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I shall begin with that sub-species which I think radically bad, in order to get it out of our way.
I presume that the authors of such stories are, so to speak, Displaced Persons—commercial authors who did not really want to write science fiction at all, but who availed themselves of its popularity by giving a veneer of science fiction to their normal kind of work. A leap into the future, a rapid assumption of all the changes which are feigned to have occurred, is a legitimate 'machine' if it enables the author to develop a story of real value which could not have been told (or not so economically) in any other way.
Thus John Collier in (1933) wants to write a story of heroic action among people themselves semi-barbarous but supported by the surviving tradition of a literate culture recently overthrown.
That is likely to make the problem of explaining the bulge seem simpler than it really is. The existence of the bulge cannot make the kind (or kinds) intrinsically better or worse; though of course bad specimens will occur most often within it.
I will now try to divide this species of narrative into its sub-species.
And if you do not know what sort of people they are, you will be ill-equipped to find out what conditions have made them so.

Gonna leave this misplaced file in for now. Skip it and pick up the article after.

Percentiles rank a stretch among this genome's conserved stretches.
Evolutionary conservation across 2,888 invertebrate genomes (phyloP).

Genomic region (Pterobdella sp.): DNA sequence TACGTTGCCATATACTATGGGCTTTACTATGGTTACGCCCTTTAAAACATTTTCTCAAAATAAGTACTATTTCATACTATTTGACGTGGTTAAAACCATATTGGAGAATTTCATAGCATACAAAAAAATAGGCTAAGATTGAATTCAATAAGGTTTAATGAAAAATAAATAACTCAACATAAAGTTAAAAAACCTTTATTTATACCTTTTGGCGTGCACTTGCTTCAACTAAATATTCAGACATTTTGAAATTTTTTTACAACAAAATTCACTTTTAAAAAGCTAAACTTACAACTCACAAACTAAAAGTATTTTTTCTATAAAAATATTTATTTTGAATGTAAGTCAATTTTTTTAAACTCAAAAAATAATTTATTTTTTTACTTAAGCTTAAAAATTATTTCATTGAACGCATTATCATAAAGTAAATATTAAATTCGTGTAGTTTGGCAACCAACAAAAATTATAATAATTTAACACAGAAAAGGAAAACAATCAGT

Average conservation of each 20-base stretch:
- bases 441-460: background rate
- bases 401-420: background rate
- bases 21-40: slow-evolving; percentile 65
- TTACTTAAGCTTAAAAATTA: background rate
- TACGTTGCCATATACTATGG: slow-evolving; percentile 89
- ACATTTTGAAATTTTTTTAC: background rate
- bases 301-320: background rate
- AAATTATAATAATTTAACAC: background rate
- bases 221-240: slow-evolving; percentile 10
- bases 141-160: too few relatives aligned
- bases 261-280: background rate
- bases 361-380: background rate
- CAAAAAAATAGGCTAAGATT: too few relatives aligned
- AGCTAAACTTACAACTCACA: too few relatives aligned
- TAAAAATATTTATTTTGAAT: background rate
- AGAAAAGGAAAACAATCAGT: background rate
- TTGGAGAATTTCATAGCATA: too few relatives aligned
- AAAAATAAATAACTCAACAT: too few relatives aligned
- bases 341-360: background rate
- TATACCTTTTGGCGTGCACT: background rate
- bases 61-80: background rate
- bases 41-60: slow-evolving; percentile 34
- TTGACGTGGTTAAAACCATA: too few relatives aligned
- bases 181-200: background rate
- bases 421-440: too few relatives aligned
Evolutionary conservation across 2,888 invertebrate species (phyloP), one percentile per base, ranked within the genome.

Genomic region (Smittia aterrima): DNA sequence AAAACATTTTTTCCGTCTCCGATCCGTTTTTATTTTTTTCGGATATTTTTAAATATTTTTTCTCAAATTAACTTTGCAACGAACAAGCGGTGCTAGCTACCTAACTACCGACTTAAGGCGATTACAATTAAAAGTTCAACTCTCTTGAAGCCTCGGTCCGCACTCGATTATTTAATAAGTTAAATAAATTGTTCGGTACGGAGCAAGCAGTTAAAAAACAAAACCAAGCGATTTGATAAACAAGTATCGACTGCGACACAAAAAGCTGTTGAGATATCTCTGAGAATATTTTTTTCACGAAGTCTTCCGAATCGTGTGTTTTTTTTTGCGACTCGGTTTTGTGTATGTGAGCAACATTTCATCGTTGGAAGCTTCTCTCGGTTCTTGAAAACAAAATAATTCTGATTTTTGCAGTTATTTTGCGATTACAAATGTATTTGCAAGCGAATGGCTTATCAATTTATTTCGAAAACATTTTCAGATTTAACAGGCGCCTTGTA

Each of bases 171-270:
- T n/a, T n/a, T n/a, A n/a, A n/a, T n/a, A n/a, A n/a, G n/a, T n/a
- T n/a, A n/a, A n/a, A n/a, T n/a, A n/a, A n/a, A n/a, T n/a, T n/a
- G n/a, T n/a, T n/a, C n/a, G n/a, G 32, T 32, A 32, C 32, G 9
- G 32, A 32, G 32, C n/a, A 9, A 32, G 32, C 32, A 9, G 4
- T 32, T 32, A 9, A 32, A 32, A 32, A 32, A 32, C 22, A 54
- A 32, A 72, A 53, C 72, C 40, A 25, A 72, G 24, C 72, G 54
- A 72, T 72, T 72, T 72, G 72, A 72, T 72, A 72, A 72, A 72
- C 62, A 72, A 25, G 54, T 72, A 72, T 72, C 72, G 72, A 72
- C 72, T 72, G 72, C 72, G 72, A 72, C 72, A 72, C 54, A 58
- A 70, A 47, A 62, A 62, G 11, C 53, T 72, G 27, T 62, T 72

In this way, one may say of a kind not only (as Wordsworth says of the poet) that 'you must love it ere to you it will seem worthy of your love', but that you must at least have loved it once if you are even to warn others against it.Even if it is a vice to read science fiction, those who cannot understand the very temptation to that vice will not be likely to tell us anything of value about it.Just as I, for instance, who have no taste for cards, could not find anything very useful to say by way of warning against deep play.Criticism of kinds, as distinct from criticism of works, cannot of course be avoided: I shall be driven to criticize one sub-species of science fiction myself.But it is, I think, the most subjective and least reliable type of criticism.He is therefore, on my view, fully justified in positing such a state of affairs in England after the destruction of our present civilization.That enables him (and us) to assume a familiar climate, flora, and fauna.Moreover, most of these articles were chiefly concerned to account for the bulge in the output and consumption of science fiction on sociological and psychological grounds. But here as elsewhere those who hate the thing they are trying to explain are not perhaps those most likely to explain it.If you have never enjoyed a thing and do not know what it feels like to enjoy it, you will hardly know what sort of people go to it, in what moods, seeking what sort of gratification.And of course to devise a definition for the purpose of excluding either in another, and then blame them for being excluded, is foolery.I am, then, condemning not all books which suppose a future widely different from the present, but those which do so without a good reason, which leap a.